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Volume 18, Number 2
A Webb of Lies
In The Foundations of Leninism, Stalin declared "For the overthrow of the bourgeoisie, we must
have the efforts of the proletarians of several advanced countries." What he secured instead was
the slavish devotion of Western intellectuals who claimed to represent the proletariat: left
intellectuals. With some exceptions, these apologists either ignored or adamantly denied the
atrocities of Stalinism. In doing so, they became accomplices to the bloodbath that was Soviet
communism; that is, Marxism as popularized by Lenin.
The carnage was inevitable. Soviet communism openly advocated using violence in order to
create the "new Soviet man"-an evolved human being whose nature would conform to a
collectivist ideal. This man, multiplied by millions, would constitute a brave new society
dedicated to a common goal and acting as though directed by a single will. In short, Soviet
communists wanted to reprogram human nature.
But how? Marx contended that a man who had grown up in isolation would not be a human
being. By contrast, a man shipwrecked alone would be human because of his prior socialization.
He would have already been exposed to language, reasoning, art...all the factors that create
"humanity." In essence, Marx argued that human beings are social constructs. Ludwig von Mises
described the Marxist view of individual man, "The notion of an individual, say the critics, is an
empty abstraction." To fill this abstraction, to mold it into an ideal man, it was necessary to
control absolutely the society that would define him. If he resisted redefinition, he could be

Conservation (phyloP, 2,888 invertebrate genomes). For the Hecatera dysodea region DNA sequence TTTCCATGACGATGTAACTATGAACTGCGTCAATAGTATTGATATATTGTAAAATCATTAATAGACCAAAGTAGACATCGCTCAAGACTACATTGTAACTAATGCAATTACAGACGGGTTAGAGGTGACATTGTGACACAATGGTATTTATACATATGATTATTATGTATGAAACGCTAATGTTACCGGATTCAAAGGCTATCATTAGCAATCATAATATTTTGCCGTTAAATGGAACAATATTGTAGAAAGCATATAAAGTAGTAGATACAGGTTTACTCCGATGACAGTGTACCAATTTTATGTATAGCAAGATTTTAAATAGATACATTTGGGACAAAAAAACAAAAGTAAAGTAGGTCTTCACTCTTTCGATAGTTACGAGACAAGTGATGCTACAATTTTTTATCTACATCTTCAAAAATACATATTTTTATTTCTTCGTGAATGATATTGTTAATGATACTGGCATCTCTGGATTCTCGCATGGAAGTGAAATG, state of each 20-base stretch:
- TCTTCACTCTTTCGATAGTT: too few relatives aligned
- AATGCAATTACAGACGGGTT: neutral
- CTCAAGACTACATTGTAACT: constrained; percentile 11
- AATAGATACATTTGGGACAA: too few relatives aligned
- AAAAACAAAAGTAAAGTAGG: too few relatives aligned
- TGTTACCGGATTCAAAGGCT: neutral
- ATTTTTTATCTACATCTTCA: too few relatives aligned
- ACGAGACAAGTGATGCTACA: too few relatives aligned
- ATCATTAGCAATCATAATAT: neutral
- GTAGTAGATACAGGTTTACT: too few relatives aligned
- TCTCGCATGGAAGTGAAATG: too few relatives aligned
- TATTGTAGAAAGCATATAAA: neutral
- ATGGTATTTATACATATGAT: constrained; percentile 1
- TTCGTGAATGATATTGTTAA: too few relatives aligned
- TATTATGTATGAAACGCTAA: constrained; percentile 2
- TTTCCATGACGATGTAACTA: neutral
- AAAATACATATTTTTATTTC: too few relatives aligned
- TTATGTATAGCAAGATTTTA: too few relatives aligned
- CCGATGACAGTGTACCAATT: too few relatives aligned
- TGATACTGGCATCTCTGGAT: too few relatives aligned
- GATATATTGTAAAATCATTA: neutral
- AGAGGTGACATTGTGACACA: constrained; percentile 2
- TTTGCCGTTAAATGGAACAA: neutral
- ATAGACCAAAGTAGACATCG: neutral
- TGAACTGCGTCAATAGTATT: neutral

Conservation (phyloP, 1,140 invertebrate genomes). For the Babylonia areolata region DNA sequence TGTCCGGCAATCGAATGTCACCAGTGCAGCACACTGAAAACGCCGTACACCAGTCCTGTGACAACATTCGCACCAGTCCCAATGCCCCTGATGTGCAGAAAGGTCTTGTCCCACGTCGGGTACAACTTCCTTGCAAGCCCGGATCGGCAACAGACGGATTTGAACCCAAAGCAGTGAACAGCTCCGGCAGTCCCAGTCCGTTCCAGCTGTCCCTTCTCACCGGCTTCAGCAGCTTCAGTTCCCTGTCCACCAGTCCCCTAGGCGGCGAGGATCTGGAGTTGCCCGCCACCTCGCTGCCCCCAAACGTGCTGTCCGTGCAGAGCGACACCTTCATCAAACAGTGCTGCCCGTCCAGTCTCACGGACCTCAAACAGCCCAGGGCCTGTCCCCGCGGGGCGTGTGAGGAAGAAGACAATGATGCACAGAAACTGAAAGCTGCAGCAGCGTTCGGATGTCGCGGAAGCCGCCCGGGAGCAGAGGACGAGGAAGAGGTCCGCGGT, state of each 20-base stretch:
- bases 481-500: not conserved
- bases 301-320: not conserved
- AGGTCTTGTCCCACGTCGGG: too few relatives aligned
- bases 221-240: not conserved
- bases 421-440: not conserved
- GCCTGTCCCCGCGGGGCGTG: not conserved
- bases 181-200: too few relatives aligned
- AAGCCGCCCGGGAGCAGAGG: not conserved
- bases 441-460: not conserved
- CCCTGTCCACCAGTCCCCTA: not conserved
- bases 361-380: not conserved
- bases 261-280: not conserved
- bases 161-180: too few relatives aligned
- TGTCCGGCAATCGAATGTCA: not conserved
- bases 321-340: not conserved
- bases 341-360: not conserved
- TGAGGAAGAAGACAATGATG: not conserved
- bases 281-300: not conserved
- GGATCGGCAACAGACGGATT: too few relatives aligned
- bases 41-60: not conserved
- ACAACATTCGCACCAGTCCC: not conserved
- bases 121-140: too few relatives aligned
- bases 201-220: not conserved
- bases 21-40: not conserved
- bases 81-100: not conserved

The attempt to speed up and direct evolution was doomed. To no avail, classical liberals
explained that a man who developed in isolation would remain a human being with human
characteristics. For example, he would have a scale of preferences and act to achieve the highest
one first. True, without social interaction, much of his potential would never develop. For
example, he was unlikely to develop language skills. If he were placed within a society, however,
these potentials might emerge. But if they did, the development would be possible only because
of his inherent nature as a human being. Not because a collective defined them into existence.
Thus, instead of evolving a new man to fit a political ideal, classical liberals adopted a political
approach (natural rights) that fit human nature. Their ideal society required few controls.
As implausible as the new Soviet man might seem, left-wing radicals in the West applauded the
Soviet Experiment. They clearly believed Trotsky's description in Literature and Revolution: the
"average human type" under communism would be the equal of Aristotle and "above this ridge
new peaks" of humanity would rise. Among the loudest voices cheering were the prominent
British socialist utopians, Sidney and Beatrice Webb.
In 1932, the Webbs traveled to Russia. This was the same year that Stalin directed a campaign of